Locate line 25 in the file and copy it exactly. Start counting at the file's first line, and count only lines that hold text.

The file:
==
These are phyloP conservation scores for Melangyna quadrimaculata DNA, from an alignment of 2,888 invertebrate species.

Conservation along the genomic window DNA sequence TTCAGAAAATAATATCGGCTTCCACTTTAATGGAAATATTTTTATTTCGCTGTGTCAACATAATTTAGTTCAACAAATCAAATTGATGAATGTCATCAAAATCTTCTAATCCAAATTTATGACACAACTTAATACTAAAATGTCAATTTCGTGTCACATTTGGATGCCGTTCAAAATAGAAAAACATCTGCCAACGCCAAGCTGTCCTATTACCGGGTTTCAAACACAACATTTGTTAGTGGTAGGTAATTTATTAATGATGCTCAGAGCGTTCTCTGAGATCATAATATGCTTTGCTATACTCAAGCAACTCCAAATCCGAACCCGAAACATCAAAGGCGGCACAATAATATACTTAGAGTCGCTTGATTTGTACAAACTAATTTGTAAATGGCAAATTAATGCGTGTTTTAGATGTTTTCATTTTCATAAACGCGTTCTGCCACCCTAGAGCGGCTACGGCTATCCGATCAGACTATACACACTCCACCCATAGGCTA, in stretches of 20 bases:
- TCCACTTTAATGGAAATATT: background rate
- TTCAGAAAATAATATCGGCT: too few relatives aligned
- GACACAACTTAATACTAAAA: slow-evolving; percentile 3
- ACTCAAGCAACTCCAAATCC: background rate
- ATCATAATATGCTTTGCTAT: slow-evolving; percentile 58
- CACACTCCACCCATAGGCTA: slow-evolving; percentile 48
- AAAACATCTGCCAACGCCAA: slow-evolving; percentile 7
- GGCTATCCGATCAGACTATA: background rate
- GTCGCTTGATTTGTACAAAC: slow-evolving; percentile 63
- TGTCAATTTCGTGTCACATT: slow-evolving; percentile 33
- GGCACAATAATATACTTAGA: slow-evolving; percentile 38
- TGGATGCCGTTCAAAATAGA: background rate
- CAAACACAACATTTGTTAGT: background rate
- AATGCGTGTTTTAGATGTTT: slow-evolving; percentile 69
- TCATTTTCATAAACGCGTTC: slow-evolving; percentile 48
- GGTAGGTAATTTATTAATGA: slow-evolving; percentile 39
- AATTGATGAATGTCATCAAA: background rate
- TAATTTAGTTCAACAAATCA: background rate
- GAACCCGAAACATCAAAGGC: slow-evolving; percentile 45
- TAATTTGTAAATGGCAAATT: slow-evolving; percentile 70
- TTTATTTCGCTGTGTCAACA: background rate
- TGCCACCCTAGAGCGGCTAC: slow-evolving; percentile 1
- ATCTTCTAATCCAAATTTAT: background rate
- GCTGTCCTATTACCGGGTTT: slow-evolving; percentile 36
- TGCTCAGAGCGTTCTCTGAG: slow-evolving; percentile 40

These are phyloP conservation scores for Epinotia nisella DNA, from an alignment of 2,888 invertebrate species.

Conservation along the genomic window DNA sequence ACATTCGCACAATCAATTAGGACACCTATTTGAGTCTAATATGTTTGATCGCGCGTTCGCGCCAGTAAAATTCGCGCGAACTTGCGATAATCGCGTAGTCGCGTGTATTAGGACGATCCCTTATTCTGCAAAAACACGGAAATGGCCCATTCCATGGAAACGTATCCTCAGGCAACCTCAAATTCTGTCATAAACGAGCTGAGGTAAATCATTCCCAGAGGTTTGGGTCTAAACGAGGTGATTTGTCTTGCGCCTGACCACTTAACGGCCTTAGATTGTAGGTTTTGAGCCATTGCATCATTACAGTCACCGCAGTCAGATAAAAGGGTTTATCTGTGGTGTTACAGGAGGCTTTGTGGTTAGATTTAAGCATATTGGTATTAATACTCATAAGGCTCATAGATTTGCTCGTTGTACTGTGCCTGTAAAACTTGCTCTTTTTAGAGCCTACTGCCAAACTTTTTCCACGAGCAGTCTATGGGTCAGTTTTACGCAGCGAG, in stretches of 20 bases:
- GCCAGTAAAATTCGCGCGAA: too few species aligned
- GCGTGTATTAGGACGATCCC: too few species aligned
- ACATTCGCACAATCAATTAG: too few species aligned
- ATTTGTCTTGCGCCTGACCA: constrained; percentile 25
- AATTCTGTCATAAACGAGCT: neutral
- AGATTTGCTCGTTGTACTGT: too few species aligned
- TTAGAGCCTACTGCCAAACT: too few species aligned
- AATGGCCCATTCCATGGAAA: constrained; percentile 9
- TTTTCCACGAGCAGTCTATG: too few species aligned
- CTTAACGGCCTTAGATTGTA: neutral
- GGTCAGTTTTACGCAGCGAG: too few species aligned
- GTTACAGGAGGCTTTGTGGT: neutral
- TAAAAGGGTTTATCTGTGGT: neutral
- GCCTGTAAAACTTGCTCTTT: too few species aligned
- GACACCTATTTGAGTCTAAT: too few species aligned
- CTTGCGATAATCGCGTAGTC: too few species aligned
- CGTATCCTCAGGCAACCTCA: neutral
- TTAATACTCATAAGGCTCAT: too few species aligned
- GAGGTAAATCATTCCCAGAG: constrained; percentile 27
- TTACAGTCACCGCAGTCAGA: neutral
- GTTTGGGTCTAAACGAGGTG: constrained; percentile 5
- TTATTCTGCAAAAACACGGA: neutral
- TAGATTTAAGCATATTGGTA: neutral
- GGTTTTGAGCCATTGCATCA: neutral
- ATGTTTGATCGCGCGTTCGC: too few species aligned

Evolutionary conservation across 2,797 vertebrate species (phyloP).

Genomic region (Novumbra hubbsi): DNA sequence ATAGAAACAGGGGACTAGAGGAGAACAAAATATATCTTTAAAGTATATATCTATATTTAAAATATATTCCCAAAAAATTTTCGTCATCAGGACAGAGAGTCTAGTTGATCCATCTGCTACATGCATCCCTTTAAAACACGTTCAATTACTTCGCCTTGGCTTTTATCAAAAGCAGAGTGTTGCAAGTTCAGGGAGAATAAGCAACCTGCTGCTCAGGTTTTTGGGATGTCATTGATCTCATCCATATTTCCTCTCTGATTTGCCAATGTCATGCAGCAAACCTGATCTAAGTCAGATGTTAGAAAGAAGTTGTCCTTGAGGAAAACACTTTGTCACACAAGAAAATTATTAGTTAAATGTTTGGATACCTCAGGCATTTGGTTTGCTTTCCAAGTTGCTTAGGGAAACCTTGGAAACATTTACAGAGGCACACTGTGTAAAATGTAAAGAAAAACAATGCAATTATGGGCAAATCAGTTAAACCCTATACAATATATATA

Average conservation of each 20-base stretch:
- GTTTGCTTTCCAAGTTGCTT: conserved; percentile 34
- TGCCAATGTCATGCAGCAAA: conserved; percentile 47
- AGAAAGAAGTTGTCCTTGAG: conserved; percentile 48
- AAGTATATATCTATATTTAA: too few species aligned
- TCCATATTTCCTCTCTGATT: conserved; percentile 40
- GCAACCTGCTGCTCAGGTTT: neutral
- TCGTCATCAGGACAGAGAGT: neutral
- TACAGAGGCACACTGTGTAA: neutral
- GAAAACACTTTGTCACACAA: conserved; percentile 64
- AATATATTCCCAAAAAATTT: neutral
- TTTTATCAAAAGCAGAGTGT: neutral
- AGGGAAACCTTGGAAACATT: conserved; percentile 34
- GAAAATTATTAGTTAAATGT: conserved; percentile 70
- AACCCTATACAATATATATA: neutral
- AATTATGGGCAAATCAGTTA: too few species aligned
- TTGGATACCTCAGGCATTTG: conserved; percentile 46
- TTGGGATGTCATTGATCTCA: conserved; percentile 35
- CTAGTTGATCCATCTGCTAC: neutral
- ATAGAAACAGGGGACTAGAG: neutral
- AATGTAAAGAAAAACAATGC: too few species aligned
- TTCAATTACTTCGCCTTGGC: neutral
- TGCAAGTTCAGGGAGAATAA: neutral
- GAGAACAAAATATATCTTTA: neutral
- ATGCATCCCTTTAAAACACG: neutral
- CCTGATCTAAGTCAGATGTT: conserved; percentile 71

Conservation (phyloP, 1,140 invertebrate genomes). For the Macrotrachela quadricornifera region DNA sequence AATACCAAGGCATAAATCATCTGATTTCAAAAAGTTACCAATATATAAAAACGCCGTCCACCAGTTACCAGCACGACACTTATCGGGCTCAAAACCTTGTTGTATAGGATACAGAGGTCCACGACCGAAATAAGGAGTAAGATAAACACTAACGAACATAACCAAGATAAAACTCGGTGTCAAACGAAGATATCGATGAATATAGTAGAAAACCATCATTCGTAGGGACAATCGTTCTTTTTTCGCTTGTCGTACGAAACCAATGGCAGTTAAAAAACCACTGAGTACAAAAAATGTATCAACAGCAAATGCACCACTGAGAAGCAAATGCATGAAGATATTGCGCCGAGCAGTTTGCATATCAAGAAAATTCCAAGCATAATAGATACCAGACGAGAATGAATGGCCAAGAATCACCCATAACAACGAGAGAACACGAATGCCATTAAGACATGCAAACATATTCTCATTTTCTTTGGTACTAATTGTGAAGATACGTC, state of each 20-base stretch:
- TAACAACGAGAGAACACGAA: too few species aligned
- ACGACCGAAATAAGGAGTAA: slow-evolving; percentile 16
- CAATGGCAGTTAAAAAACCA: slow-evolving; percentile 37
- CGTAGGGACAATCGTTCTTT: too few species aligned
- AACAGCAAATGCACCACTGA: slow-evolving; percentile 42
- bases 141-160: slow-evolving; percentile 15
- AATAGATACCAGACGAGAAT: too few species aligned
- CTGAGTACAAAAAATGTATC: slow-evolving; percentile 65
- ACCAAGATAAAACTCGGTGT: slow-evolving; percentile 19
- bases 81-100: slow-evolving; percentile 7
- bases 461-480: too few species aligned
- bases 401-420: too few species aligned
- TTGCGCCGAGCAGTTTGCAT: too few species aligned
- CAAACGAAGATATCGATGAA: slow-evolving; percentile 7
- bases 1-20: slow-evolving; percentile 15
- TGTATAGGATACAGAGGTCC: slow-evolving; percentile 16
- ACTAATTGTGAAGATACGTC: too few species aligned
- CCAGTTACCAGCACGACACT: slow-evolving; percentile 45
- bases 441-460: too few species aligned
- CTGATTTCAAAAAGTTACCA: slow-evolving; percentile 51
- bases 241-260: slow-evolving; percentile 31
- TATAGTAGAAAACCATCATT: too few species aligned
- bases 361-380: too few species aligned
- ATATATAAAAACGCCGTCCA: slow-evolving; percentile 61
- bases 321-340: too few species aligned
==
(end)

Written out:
- ATCTTCTAATCCAAATTTAT: background rate